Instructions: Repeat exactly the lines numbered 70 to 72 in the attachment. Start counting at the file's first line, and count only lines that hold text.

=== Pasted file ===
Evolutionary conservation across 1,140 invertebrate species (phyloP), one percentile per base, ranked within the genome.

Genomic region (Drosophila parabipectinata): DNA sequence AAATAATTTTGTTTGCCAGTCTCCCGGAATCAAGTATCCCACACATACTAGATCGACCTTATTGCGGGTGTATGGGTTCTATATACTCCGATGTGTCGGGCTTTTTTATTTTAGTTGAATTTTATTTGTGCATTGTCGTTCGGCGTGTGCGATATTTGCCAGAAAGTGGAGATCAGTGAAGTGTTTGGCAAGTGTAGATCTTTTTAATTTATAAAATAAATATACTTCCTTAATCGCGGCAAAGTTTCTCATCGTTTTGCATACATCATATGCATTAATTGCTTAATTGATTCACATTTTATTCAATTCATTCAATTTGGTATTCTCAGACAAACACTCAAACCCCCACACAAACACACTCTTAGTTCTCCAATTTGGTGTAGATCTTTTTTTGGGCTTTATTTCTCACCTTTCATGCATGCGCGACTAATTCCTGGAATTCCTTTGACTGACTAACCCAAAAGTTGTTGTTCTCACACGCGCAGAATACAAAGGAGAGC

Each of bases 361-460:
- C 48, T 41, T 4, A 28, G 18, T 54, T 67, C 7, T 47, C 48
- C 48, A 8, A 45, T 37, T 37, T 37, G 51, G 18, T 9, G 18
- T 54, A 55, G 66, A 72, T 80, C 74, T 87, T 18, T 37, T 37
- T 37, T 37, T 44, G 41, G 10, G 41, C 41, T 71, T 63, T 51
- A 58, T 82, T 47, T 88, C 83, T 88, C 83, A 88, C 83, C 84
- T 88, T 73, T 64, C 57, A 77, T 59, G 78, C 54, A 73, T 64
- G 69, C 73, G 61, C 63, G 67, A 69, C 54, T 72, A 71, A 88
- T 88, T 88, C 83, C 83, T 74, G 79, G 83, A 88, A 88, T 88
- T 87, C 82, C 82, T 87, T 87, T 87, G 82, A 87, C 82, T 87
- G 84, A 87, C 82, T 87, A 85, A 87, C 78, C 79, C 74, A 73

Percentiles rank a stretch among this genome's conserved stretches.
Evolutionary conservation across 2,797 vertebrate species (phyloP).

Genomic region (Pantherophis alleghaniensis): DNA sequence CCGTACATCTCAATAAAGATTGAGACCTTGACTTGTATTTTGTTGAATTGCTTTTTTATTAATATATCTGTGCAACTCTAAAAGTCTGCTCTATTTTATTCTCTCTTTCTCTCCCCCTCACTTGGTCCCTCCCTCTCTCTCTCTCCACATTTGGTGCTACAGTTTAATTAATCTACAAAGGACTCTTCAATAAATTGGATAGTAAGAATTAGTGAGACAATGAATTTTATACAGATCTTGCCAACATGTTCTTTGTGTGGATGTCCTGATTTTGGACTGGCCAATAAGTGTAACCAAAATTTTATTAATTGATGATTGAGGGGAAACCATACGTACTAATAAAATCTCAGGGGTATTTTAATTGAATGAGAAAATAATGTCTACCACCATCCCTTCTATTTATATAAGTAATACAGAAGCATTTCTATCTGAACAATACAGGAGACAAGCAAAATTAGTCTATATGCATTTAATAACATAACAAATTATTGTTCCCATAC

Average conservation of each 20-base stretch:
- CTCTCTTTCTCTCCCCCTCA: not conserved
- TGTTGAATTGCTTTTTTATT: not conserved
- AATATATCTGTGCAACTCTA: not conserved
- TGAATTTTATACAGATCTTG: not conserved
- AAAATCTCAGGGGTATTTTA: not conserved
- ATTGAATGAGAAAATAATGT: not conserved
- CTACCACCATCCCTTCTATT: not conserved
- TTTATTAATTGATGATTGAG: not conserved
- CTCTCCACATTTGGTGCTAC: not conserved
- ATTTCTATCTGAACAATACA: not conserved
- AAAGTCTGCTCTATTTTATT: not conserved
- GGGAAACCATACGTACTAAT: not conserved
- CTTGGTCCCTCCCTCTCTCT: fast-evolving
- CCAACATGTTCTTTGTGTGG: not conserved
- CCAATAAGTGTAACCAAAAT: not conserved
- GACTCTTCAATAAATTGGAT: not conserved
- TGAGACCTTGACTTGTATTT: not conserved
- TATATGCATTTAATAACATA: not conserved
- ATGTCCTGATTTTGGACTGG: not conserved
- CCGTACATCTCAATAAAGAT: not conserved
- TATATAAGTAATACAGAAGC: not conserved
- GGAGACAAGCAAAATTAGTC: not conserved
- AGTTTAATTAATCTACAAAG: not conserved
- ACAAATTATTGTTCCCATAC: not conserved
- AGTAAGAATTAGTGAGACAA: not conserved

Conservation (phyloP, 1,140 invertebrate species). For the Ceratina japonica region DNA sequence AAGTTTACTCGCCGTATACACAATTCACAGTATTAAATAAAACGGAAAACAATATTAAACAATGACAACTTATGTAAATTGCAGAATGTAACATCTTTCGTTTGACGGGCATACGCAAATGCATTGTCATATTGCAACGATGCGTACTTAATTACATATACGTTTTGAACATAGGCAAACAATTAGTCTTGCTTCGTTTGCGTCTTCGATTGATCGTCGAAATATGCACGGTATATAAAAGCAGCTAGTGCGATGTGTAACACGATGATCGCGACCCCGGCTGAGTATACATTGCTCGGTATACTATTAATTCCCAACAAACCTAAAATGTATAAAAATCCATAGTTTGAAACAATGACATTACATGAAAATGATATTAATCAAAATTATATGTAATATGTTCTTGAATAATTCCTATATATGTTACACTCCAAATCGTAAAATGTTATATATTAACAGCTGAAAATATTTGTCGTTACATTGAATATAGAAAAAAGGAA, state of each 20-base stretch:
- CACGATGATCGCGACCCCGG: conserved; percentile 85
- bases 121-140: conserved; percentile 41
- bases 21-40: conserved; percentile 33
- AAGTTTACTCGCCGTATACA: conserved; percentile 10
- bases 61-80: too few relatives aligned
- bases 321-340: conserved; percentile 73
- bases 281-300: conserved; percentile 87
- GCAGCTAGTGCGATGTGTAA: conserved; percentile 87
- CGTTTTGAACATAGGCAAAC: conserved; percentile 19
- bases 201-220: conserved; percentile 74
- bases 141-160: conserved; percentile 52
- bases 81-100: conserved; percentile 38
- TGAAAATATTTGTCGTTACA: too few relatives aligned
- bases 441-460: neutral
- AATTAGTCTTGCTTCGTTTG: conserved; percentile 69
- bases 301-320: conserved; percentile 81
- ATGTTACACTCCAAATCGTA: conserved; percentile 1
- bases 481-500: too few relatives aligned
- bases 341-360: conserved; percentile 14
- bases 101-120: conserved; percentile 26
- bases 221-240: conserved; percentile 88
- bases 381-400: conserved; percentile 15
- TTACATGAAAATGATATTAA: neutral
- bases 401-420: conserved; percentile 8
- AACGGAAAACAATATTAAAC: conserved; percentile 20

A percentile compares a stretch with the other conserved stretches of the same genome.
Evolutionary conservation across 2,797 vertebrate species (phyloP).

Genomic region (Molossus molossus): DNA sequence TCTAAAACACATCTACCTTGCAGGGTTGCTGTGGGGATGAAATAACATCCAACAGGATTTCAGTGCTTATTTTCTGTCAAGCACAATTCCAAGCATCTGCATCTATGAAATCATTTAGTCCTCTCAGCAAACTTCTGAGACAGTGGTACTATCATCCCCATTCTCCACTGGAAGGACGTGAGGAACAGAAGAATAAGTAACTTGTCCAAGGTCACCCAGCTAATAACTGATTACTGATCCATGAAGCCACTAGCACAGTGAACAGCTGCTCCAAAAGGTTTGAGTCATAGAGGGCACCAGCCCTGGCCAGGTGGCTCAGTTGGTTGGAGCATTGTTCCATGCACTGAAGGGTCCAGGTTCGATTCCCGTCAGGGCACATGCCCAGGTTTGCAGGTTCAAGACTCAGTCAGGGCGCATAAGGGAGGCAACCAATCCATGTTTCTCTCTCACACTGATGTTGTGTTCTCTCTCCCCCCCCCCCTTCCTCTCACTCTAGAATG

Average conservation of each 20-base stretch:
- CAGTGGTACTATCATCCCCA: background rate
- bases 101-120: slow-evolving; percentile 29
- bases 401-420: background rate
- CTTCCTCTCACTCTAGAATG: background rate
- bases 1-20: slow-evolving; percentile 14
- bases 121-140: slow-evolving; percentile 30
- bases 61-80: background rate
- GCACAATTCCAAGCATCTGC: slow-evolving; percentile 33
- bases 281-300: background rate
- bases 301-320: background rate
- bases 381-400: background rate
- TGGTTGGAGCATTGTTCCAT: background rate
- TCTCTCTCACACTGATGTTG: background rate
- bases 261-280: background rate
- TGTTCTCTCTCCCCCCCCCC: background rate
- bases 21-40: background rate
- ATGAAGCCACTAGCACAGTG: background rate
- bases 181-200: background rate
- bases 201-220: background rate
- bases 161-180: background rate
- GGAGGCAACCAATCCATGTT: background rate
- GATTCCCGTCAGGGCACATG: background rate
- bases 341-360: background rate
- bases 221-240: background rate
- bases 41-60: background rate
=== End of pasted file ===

Evolutionary conservation across 2,797 vertebrate species (phyloP).

Genomic region (Molossus molossus): DNA sequence TCTAAAACACATCTACCTTGCAGGGTTGCTGTGGGGATGAAATAACATCCAACAGGATTTCAGTGCTTATTTTCTGTCAAGCACAATTCCAAGCATCTGCATCTATGAAATCATTTAGTCCTCTCAGCAAACTTCTGAGACAGTGGTACTATCATCCCCATTCTCCACTGGAAGGACGTGAGGAACAGAAGAATAAGTAACTTGTCCAAGGTCACCCAGCTAATAACTGATTACTGATCCATGAAGCCACTAGCACAGTGAACAGCTGCTCCAAAAGGTTTGAGTCATAGAGGGCACCAGCCCTGGCCAGGTGGCTCAGTTGGTTGGAGCATTGTTCCATGCACTGAAGGGTCCAGGTTCGATTCCCGTCAGGGCACATGCCCAGGTTTGCAGGTTCAAGACTCAGTCAGGGCGCATAAGGGAGGCAACCAATCCATGTTTCTCTCTCACACTGATGTTGTGTTCTCTCTCCCCCCCCCCCTTCCTCTCACTCTAGAATG

Average conservation of each 20-base stretch: